These increases in cases cost tax payers as well as private health insurance pools. Mr. Owens discussed the cost of these services to taxpayers:
"Intravenous methamphetamine abuse in rural areas, which exploded 10 to 12 years ago, can account for new cases, Owens said.
"'A lot of people are now coming in with HIV and hepatitis C,' he said, saying that in his earlier career in rural health in Ballinger he was surprised by the prevalence of such drugs in rural communities."
The current version of SB188 only allows local options for disease prevention in Texas counties with over 300,000 residents. Abeline is in Taylor County, a county with 126,555 residents, so the bill will not allow Abeline to choose to prevent these diseases using proven syringe exchange programs.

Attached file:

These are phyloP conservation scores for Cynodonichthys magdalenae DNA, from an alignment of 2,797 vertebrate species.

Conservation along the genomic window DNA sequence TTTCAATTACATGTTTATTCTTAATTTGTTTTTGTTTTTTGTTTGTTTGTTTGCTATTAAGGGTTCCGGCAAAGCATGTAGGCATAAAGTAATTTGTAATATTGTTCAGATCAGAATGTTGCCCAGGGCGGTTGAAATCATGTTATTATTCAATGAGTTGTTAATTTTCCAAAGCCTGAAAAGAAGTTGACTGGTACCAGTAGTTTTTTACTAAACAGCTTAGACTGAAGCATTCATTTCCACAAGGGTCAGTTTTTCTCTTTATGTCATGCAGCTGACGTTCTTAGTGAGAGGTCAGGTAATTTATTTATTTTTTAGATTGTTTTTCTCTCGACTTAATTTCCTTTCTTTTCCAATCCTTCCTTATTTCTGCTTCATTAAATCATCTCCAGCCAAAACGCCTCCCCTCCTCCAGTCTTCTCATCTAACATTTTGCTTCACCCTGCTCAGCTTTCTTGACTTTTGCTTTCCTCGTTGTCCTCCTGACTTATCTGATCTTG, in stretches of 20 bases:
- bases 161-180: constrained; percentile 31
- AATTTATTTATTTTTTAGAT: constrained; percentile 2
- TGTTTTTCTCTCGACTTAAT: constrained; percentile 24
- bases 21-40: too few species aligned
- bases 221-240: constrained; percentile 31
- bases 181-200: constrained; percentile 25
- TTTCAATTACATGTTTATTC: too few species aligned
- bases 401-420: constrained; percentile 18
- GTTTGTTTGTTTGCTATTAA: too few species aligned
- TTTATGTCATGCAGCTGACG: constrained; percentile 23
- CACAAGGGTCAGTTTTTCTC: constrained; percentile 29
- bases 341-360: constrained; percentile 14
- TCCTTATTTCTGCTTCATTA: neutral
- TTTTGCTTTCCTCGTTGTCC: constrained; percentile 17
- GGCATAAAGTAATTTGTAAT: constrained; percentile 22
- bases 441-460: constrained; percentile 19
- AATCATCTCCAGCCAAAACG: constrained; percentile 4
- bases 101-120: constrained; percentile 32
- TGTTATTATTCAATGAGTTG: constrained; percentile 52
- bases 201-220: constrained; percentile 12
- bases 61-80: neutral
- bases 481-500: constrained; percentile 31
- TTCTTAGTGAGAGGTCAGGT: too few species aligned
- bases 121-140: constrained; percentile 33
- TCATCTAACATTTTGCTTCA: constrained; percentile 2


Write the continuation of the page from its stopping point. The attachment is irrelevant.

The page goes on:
"The gains that have come do come at a cost, he said, with treatments costing a minimum of $1,400 a month.
"But the majority of patients ARRT sees get their medications through the state- and federally-funded Texas HIV Medication Program, paying only a $5 co-pay."
In its current form, SB188 will only allow the local option in 12 Texas counties: Bexar, Cameron, Collin, Dallas, Denton, El Paso, Fort Bend, Harris, Hidalgo, Nueces, Tarrant and Travis.
Learn more about HIV in rural Texas here and here.